I have a fear of Wal-Mart self-checkouts.
They were one of the things I feared most about coming to the States the summer before my freshman year of college. In the months leading up to school, I imagined a Wal-Mart so developed that there were no longer any employee-run checkout stands, but only long lines of cold, heartless self-checkout machines.
I pictured myself—a credit card clutched in my hand and a perplexed look on my face—standing before the unfeeling, impersonal machine and attempting to figure out how to pay for my basket of groceries. In my fantasies, there were always a long line of upset and angry people behind me. Ugh.
Imagine my relief upon my first trip to Wal-Mart when I finally discovered that lo! Human-run checkout stands still live! And so, freshman year, I successfully avoided the dreaded self-checkout for an entire year.
It’s gotten better as the years have passed. Last semester, I as a sophomore faced my fears and paid for my groceries without the aid of another human being. The process wasn’t painful, and I came away unscathed.
All the same, I don’t think I’ll do it again. I’ve faced the fear and know I can conquer it if ever I need to. As it is, I don’t. So I think I won’t.
Junior, Opinions Editor
Introduction to card games
I didn’t know what a suit of cards was until coming to JBU two and a half years ago.
Growing up in Brazil, I was never allowed to play card games since the seminary my parents worked at identified cards as just another word for gambling.
Now, I can finally differentiate the queen of spades from the jack of clubs.
Senior, Graphic Design Major
Learning to spell
My early life was one of language confusion. I lived in a country that spoke British English, spelled words according to British dictionaries, and used British expressions or slang. At home, however, I learned to read using an American curriculum.
I remember one point in my young life that caused particular grief. My family was in the U.S. visiting extended family and supporters. Though I was absolutely convinced colour was spelled with a “u,” I continually bumped into an uncomfortably incomplete word spelled c-o-l-o-r. The authorities I consulted denied my colour, and insisted that the only spelling of the word contained no “u.” I thought I must be mad.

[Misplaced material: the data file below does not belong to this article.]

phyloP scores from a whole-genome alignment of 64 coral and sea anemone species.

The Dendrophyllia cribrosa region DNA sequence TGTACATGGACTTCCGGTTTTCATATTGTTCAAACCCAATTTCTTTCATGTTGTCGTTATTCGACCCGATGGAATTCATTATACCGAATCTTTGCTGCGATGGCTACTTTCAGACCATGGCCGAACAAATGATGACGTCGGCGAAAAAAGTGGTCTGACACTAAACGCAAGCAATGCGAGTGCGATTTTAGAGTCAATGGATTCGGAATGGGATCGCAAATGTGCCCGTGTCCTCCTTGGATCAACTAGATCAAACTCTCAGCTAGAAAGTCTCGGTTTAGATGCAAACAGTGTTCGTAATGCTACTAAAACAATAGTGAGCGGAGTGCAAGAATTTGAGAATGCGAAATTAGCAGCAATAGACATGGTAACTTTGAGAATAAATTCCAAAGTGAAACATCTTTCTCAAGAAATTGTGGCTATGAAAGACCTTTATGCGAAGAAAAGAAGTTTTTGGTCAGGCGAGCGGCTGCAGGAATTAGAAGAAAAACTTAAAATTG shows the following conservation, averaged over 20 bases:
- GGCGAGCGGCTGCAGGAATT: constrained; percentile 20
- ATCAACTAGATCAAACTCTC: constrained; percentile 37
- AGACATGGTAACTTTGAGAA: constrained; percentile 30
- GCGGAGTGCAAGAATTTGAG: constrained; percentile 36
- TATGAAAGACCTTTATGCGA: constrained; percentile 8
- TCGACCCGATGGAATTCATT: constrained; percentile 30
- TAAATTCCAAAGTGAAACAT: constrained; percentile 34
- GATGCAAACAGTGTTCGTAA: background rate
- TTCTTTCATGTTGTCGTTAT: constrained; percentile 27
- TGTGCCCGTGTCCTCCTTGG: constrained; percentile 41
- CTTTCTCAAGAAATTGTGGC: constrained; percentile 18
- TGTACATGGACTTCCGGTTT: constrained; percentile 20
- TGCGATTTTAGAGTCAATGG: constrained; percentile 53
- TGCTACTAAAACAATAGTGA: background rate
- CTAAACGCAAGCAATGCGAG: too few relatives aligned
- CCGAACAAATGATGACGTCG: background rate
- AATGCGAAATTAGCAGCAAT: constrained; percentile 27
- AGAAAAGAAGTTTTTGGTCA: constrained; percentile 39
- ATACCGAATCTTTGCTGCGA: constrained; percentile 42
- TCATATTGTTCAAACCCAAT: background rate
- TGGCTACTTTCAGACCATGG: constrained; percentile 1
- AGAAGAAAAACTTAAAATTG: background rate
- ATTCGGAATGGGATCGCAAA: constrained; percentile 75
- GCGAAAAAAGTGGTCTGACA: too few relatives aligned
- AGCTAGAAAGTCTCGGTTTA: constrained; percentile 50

To add to my distress, the authorities, my cousins, continually pointed out my apparently strange pronunciation of familiar words. I quickly adapted to my age-mates speech pattern in order to save myself from the spotlight. With age comes wisdom, and I finally recognized that words belonging to the same language may have different spellings.
Though I can distinguish between the two varieties of English I speak, I still wonder whether I should add a “u” or only use singe quotation marks to set apart quotes.
Sometimes I forget to switch “languages,” and end up asking my American English friends to pop the “boot.”
Junior, English major
When people ask me if I plan on going back overseas after college, my first thought is to respond: “Well, I am overseas right now.”
When people ask me what Brazil is like, my first thought is to respond: “What a broad question, let me ask you one: ‘What is USA like?’”
I dream of a green, 100 degree Christmas . . . not a white 30 degree one.
Sophomore, Engineering major